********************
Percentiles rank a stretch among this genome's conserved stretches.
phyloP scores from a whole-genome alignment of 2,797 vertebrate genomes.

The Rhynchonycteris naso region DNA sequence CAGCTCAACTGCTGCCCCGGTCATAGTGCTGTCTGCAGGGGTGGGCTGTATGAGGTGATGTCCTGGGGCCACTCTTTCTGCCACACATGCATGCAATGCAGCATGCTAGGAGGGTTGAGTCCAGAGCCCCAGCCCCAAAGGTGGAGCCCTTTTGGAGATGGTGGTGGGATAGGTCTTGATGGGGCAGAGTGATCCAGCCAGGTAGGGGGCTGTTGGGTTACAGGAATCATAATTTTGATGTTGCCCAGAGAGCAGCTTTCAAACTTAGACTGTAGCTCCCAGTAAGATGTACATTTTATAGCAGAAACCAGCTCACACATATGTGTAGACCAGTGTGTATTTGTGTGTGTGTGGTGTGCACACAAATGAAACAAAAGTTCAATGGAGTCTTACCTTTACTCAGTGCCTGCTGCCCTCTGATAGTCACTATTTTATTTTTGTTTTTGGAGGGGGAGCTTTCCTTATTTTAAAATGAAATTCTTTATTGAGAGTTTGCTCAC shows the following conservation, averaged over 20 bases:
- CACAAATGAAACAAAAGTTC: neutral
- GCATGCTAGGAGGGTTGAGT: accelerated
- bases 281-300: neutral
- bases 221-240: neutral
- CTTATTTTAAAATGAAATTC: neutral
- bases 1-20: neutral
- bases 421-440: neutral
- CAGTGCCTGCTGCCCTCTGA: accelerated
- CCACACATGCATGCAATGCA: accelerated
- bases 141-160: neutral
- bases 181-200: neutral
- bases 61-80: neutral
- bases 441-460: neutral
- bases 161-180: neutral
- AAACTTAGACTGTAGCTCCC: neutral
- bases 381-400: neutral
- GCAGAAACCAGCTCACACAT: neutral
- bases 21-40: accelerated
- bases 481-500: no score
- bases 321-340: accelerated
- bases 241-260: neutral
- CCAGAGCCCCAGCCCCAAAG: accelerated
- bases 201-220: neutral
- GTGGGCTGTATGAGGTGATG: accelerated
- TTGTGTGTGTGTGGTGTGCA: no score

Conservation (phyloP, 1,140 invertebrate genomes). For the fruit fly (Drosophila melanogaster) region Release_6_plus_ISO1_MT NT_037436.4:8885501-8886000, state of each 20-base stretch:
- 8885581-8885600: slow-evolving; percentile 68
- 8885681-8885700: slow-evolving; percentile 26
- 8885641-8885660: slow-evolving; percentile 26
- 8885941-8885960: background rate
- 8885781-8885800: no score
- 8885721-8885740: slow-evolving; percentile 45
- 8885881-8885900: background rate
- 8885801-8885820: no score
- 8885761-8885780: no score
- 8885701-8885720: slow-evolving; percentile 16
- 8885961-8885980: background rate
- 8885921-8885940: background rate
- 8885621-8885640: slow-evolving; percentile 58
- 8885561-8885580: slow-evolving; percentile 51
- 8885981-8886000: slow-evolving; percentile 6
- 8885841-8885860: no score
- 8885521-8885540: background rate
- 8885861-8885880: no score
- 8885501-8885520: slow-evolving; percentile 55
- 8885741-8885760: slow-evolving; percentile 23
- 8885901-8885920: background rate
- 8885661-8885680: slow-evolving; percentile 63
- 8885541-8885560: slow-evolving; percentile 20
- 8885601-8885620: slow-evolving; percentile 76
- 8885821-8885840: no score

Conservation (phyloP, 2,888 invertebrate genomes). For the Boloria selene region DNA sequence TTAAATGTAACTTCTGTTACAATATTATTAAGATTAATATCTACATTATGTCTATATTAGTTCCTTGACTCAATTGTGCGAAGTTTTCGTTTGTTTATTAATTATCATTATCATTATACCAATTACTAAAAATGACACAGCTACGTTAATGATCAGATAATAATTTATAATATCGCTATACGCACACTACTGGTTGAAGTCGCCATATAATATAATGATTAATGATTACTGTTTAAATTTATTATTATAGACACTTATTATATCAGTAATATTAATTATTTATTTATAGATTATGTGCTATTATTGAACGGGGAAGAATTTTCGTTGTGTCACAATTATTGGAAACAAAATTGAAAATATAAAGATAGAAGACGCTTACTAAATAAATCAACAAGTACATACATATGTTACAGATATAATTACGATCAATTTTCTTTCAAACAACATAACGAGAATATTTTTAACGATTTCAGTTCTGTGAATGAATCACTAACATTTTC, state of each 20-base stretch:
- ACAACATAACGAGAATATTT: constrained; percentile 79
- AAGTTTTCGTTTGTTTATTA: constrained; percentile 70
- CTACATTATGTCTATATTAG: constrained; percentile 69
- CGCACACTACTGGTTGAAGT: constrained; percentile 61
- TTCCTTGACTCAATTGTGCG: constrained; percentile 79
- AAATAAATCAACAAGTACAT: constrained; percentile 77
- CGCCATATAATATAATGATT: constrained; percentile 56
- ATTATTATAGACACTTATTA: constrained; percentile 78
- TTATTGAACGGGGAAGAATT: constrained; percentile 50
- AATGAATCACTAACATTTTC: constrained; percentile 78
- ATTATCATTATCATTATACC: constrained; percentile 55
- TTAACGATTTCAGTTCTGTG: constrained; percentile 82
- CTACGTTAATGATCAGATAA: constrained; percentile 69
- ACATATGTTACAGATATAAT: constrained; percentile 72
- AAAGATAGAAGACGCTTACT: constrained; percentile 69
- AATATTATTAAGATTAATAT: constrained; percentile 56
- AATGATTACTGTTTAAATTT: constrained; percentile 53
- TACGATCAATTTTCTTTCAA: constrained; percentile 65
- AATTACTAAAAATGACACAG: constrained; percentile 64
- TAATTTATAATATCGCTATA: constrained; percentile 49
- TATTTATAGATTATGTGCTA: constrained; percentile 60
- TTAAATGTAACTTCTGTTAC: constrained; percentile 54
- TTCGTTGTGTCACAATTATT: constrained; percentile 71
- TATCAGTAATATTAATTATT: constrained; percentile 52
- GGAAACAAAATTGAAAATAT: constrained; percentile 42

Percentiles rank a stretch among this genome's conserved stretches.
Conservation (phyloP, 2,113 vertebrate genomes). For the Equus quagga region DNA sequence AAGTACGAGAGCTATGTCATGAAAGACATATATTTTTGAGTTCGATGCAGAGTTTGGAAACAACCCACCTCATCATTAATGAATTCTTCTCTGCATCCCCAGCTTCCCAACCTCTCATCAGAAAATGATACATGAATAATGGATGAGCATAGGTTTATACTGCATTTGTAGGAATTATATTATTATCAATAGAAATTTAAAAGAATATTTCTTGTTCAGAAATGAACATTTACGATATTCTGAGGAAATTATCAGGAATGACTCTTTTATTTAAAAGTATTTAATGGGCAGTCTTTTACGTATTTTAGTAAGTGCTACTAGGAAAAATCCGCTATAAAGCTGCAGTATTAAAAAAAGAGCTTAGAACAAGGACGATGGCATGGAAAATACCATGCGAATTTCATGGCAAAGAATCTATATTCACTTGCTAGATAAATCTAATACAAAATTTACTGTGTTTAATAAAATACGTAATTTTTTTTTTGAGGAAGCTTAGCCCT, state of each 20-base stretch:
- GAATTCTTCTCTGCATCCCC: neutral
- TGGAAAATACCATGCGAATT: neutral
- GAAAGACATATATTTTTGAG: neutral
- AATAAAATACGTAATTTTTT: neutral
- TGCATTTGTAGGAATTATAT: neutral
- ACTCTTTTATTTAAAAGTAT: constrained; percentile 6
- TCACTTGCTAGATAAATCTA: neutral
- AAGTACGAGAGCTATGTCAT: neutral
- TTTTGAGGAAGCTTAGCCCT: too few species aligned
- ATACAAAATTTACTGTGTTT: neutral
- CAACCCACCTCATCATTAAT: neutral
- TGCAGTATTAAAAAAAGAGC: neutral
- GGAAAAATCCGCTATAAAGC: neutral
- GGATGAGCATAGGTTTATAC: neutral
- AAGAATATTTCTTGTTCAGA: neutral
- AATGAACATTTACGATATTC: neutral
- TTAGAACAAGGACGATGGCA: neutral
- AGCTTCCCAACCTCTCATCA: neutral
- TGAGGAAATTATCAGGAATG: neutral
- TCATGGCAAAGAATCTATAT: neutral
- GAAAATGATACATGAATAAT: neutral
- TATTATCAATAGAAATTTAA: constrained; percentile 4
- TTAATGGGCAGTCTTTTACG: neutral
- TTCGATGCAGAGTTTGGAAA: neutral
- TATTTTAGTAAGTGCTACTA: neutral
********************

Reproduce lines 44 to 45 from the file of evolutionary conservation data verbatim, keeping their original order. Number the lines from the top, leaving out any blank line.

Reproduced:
- 8885981-8886000: slow-evolving; percentile 6
- 8885841-8885860: no score